System Increases Installation Flexibility and Enhances Covertness
Since the new system does not have to be connected to the vehicle's electrical system, it provides efficiencies in the installation process and increases the number of locations inside the vehicle where the unit may be hiddenâ€"which is especially critical for the company's licensees in markets where the theft problem is particularly severe. Being even more covert also will help ensure that LoJack's Stolen Vehicle Recovery System "with its national recovery rate of 90 percent" remains the industry leader moving forward.

Availability
The next generation Stolen Vehicle Recovery System will be available for distribution through the company's international licensees in the fourth quarter of this year and rolled out in the United States beginning in the first quarter of 2010.

About LoJack Corporation
LoJack Corporation, the company that invented the stolen vehicle recovery market more than two decades ago, is the global leader in finding and recovering a wide range of mobile assets including cars, construction equipment and motorcyclesâ€"having recovered more than $5 billion USD in stolen assets worldwide. In today's rapidly changing world, LoJack's core competencies are more valuable and more relevant than ever as they are now being applied into new areas, such as the prevention, detection and recovery of stolen cargo and finding and rescuing people with cognitive disorders such as Alzheimer's and autism. LoJack has the proven processes, ultimate technology for recoveryâ€"Radio Frequencyâ€"and unique integration with law enforcement agencies, making its offerings the most effective solutions that not only deliver a wide range of recoveries, but also enhance the safety of the public on a global level. LoJack's Stolen Vehicle Recovery System operates in 27 states and the District of Columbia, and in more than 30 countries throughout North America, South America, Europe, Africa and Asia. For more information, visit www.lojack.com.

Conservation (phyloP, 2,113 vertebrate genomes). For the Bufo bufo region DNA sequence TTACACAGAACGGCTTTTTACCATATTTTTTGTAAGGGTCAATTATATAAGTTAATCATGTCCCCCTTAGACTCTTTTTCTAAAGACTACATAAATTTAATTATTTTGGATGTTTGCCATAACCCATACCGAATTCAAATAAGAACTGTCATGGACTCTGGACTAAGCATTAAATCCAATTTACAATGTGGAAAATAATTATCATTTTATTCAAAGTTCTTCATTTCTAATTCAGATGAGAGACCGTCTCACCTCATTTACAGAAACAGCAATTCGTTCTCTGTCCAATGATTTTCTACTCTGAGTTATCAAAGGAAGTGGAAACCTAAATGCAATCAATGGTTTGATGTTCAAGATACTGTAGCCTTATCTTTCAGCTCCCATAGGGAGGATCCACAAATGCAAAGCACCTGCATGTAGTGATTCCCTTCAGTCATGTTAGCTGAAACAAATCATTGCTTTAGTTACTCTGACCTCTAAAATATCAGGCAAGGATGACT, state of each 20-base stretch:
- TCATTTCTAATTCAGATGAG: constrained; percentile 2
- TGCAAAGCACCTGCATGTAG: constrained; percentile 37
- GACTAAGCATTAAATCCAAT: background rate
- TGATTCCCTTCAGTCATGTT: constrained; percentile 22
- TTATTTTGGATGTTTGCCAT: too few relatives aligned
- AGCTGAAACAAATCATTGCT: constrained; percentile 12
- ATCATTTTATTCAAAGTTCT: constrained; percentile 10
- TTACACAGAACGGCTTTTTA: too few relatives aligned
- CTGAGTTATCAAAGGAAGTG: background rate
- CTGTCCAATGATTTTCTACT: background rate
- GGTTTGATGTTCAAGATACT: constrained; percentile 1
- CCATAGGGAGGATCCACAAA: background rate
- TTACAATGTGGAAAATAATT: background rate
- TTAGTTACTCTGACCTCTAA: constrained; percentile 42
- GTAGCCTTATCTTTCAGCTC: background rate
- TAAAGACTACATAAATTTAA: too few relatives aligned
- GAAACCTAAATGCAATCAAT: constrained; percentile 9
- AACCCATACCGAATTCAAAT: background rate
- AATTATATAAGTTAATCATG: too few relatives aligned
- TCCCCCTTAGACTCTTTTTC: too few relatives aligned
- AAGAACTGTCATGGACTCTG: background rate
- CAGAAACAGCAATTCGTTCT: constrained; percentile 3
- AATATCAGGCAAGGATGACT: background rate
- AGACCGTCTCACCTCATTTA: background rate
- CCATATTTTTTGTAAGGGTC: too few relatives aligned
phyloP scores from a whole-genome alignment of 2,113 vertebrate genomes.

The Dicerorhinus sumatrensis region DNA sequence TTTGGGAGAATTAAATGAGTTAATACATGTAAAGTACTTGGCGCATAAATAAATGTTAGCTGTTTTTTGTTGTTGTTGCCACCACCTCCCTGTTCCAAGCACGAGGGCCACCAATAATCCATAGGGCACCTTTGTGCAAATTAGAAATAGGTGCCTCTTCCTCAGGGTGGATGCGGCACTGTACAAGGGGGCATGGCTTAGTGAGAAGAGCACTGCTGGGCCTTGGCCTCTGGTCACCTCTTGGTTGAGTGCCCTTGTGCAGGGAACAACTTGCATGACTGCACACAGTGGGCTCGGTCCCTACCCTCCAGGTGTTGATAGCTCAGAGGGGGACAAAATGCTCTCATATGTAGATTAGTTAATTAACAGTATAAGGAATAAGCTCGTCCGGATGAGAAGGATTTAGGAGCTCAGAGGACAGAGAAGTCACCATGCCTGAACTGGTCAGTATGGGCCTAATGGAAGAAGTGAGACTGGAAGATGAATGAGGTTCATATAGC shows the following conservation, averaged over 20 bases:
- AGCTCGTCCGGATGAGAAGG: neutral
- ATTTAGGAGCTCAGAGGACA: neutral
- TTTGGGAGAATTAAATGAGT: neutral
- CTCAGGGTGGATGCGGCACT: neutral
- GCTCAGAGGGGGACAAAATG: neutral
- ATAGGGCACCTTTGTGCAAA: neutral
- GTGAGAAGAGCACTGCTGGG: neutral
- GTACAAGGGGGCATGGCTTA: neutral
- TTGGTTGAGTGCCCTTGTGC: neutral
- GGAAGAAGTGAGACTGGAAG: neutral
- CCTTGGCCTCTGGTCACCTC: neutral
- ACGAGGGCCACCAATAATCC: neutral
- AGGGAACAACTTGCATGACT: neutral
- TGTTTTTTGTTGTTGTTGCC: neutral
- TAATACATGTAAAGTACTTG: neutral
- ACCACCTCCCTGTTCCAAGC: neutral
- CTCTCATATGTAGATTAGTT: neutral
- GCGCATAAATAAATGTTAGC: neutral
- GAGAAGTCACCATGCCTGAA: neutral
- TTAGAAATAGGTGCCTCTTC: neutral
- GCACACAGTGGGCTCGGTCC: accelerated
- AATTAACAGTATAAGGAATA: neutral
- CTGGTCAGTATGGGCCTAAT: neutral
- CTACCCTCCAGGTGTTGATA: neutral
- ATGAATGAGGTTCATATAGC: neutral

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    • 1 Second Ago
  • 9 Comments
      • 5 Years Ago
      I would like to know in what parts of California do Prius drivers to 95MPH in the carpool lane? Around here they're usually doing nothing but pissing people off by doing 55 in the carpool lane.
      • 5 Years Ago
      I liked it much better in the old days when there was just one switch: LoJack on/LoJack off.
      • 5 Years Ago
      I'm the one that does 95mph in the carpool lane. I bought my Insight to save time --I take full advantage of it.

      Hybrid drivers aren't clogging carpool lanes. People without insurance in crappy old cars are. I spend 2 hours a day on L.A. freeways so I've seen the gamet.
      • 5 Years Ago
      They're willing to draw power from a vehicle with a small battery, but not from a vehicle with a massive battery? Seems backward to me.
      • 5 Years Ago
      So, if its not connected to the vehicles electrical system, it must have its own battery? Which would need charged separately. F that noise.

      Also, couldn't you then steal a car and remove the batteries from the Lojack?
        • 5 Years Ago
        I suppose, but if you need access to charge/change batteries, it can't be too hard to get to.
        • 5 Years Ago
        If you can find it. They are never installed in a set location in the vehicle, and are unmarked making them hard to identify even if you do manage to find what you might think is the lojack transponder.
      • 5 Years Ago
      I'd prefer to have OnStar myself...it offers more than stolen vehicle recovery...it's stock on most GM cars.

      We've all read about OnStar disabling **safely** stolen vehicles to eliminate high speed pursuits...pretty slick IMO.
      • 5 Years Ago
      How much current can LoJack draw? Is it necessary that it have a standalone battery pack? I mean how much of a drain could it put on the starter battery of a Prius.